As discussed in previous post, The Arithmetic of Democracy, the next government of the UK – and the future of electoral reform – depends on the deal Nick Clegg, leader of the Liberal Democrats, makes over the next couple of days.
The sensible thing to do is to make a coalition agreement with the Conservatives. A ConLib (or as they’re calling it on Twitter, a ConDem) coalition government has a sufficient majority over the Labour party (and a solid overall majority) that it might well last four or five years if an agreement can be forged to suit both parties. It would mean abandoning PR for the lifetime of this Parliament; it would lend weight to Labour’s campaigning that a vote for the LibDems is a vote for the Conservatives. But it would be sensible, and John Rentoul explains why in the Independent.
Or Nick Clegg can help form a rainbow coalition – Labour, LibDem, SNP, Plaid Cymru, and Green – which can stand against the Conservatives. This rainbow coalition has many disadvantages and only two advantages.
A disadvantage: this rainbow coalition couldn’t hope to stay together for four or five years. It barely achieves a majority in Parliament. SNP and Plaid Cymru MPs seldom spend much time in Westminister: this coalition could fall if five MPs had the flu, four were stuck abroad due to volcanic ash, one was in Lerwick for the weekend and the tenth MP slept in. When the government fell, it would be back to the General Election madness – and while the Conservatives could afford a fullscale campaign with rich donors to back them, no other party could so quickly after the last. Nor would the public in general be happy with having this disruption occur again.
Further: there might be (and there certainly would be a media narrative to that effect) a feeling that by siding with the rainbow coalition, Nick Clegg was joining (in Janet Daley’s charming phrase) a coalition of the losers – never mind that as a group, this bunch of progressive lefties got the larger share of the vote and have more seats in Parliament. More people voted against the Tories than voted for them. But this won’t be the media narrative.
And the key disadvantage: Rupert Murdoch owns 40% of the British media. He wants a Tory government in place to gut the BBC, which competes with his properties. If Nick Clegg does not lie down with the Tories and accept what they choose to give him, the vilification he experienced during the pre-election campaign will be nothing compared to the vilification that will be piled on him post-election. A rainbow coalition government and its constituent parties would be subject to unceasing media attack.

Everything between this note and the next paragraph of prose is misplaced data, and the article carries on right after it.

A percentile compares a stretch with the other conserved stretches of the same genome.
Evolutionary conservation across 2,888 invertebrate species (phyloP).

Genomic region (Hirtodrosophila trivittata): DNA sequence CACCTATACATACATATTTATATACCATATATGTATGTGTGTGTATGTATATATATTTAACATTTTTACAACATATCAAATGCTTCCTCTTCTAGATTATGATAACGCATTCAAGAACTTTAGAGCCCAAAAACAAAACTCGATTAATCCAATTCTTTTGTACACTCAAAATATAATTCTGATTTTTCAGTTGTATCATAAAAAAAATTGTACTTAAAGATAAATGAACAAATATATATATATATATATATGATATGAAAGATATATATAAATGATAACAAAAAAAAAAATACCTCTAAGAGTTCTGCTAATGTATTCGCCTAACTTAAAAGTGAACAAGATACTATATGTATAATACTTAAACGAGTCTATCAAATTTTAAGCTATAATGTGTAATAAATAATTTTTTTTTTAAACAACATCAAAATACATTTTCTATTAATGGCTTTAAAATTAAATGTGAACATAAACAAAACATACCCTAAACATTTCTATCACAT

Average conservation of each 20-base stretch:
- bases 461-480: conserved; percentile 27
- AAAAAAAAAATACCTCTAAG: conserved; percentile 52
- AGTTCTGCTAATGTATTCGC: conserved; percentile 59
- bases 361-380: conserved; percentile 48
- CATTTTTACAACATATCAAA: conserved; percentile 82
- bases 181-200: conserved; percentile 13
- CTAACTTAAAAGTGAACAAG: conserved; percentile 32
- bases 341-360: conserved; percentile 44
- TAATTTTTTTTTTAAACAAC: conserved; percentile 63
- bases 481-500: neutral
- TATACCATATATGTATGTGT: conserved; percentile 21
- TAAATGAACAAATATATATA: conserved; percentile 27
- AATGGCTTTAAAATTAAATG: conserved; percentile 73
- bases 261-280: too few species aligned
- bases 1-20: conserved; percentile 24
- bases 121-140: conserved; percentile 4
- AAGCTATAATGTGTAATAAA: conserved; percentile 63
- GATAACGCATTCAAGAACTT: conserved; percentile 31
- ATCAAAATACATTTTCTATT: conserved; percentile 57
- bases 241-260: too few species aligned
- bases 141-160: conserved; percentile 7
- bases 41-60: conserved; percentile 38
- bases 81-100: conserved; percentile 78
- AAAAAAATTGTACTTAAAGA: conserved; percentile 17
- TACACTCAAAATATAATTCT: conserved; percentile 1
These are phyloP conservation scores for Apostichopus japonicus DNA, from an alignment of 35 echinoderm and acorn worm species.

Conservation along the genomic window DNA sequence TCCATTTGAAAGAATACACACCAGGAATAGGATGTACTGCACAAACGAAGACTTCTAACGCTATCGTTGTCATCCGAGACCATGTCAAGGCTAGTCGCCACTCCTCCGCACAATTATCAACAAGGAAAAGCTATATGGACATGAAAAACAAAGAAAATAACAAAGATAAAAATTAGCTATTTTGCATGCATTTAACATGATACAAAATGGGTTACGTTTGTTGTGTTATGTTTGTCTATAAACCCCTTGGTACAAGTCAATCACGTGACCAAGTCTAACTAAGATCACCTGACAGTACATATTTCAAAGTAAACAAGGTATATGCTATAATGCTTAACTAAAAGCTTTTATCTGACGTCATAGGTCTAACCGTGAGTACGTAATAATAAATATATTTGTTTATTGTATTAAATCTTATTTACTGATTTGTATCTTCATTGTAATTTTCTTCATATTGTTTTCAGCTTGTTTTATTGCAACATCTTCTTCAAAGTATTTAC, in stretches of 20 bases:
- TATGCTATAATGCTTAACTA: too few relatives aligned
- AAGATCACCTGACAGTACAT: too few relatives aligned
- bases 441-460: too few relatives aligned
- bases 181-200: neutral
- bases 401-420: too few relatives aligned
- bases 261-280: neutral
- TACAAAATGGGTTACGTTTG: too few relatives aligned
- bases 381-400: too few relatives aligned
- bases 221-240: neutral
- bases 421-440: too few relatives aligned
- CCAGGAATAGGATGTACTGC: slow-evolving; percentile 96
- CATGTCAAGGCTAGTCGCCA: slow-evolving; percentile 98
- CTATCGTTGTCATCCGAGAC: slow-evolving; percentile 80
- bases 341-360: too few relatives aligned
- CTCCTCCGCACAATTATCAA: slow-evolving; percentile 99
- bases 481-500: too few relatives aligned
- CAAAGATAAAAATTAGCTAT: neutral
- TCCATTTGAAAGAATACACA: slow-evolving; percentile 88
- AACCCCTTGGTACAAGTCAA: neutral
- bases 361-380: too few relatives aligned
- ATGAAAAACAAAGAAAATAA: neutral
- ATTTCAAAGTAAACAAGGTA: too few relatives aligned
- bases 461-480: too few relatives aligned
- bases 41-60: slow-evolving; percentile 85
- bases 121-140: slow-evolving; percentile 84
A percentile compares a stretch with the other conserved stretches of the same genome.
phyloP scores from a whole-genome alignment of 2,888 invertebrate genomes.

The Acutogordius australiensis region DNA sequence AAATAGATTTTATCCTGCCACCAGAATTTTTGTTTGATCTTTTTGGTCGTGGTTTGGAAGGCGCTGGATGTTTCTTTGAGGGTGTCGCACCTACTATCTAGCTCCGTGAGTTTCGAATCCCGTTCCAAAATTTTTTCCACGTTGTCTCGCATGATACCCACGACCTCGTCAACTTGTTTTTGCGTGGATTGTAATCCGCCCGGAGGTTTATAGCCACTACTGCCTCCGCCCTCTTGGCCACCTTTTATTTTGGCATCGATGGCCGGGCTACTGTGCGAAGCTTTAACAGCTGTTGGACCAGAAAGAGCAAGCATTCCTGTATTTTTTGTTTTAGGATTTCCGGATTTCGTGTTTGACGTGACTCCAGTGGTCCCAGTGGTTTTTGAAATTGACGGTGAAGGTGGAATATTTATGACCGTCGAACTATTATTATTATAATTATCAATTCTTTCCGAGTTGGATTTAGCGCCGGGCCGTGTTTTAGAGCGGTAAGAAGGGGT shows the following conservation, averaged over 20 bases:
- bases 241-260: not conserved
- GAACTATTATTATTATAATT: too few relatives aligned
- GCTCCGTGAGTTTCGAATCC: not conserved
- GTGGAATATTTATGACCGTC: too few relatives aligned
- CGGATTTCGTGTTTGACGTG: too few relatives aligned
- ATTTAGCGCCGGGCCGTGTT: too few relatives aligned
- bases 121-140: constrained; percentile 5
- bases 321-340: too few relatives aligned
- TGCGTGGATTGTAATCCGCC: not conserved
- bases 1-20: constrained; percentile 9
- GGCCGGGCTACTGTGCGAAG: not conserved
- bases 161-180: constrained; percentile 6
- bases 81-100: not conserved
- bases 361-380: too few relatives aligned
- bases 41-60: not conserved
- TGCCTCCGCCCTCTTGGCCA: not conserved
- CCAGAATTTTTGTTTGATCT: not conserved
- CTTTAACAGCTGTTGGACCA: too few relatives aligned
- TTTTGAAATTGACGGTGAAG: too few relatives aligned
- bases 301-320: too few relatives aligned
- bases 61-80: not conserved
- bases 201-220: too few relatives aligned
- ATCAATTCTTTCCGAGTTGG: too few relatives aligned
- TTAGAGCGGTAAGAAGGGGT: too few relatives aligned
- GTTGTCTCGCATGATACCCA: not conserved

The objective would be, if the rainbow coalition were determined to stay in government until they had got a PR system of election in place and then to call a General Election using PR, to bring down this coalition and to force a General Election by FPTP, with mass media talking up the Tories. So if Nick Clegg goes rainbow, and loses, the next General Election could well have the Tories in place with a big enough majority to form a government without partners – and every incentive to bury PR, perhaps by instituting their own “parliamentary reform”. (David Cameron came up with some cool gerrymandering ideas of “standardised constituencies” that would tend to reduce the number of Labour and SNP seats in Parliament.)
The advantages are only two, but they’re big ones.
One: If the rainbow coalition can work together (and refrain from taking holidays or falling seriously ill) then PR can be delivered. There needs to be a referendum promised in the Queen’s Speech, with a yes vote promising PR for the next General Election: there needs to be some serious work done on which form of PR the UK should adopt: and there needs to be a committment from all partners to oppose the Tories and support the Labour and LibDem policies. The LibDems have been a tail-of-the-dog third party in UK politics for decades, even though they muster 25-30% of the vote: PR should change that permanently. And it’s what a majority of the British people want. 62%, a clear majority, favour a change from FPTP. cite That won’t affect the Tories – their whole opposition to PR is that they want to be in government even though a majority oppose them – but it ought to affect the other parties.
Two: A dealbreaker. I very nearly voted LibDem this time. (I didn’t, because I did some complicated vote-calculations and concluded that the Green party needed my vote more.) I have voted LibDem in past elections, where the candidate seemed like the right person and had a better chance of winning than the Labour candidate. (It’s usually that choice.) But if Nick Clegg demonstrates that voting for the LibDems is pretty much what Labour always says it is – a vote for the Tories – then I’m certainly never voting LibDem again. If Nick Clegg gives up on PR in order to do the sensible thing and get into government, then the UK needs to have a two-party system, Labour v Conservative: we can’t afford to have the LibDems kicking around wasting votes any more.
I’ve been following 38Degrees for a while. On Friday, I e-mailed the senior LibDems via their site, letting them know how I felt. Yesterday, I went to a rally they and other organisations put together. Today, I donated to their campaign to fund full-page newspaper ads to tell Nick Clegg: Don’t sell out on PR. Fair Votes Now!
They began this fundraising campaign just over three hours ago – about 2pm. Their goal was to raise £5000. In three hours they’ve received £14,307 from 925 people. [Update: it’s now 15,235, donated by 976 people, so 50 people donated an average of 18.56 in the past hour and a half. The earlier average was £15.46 per donor, so it looks like donations may be getting bigger as the total goes up… and 4 people just donated an average of £20 each in the last 4 minutes, so, yes.]
We can’t afford to let Nick Clegg do the sensible thing.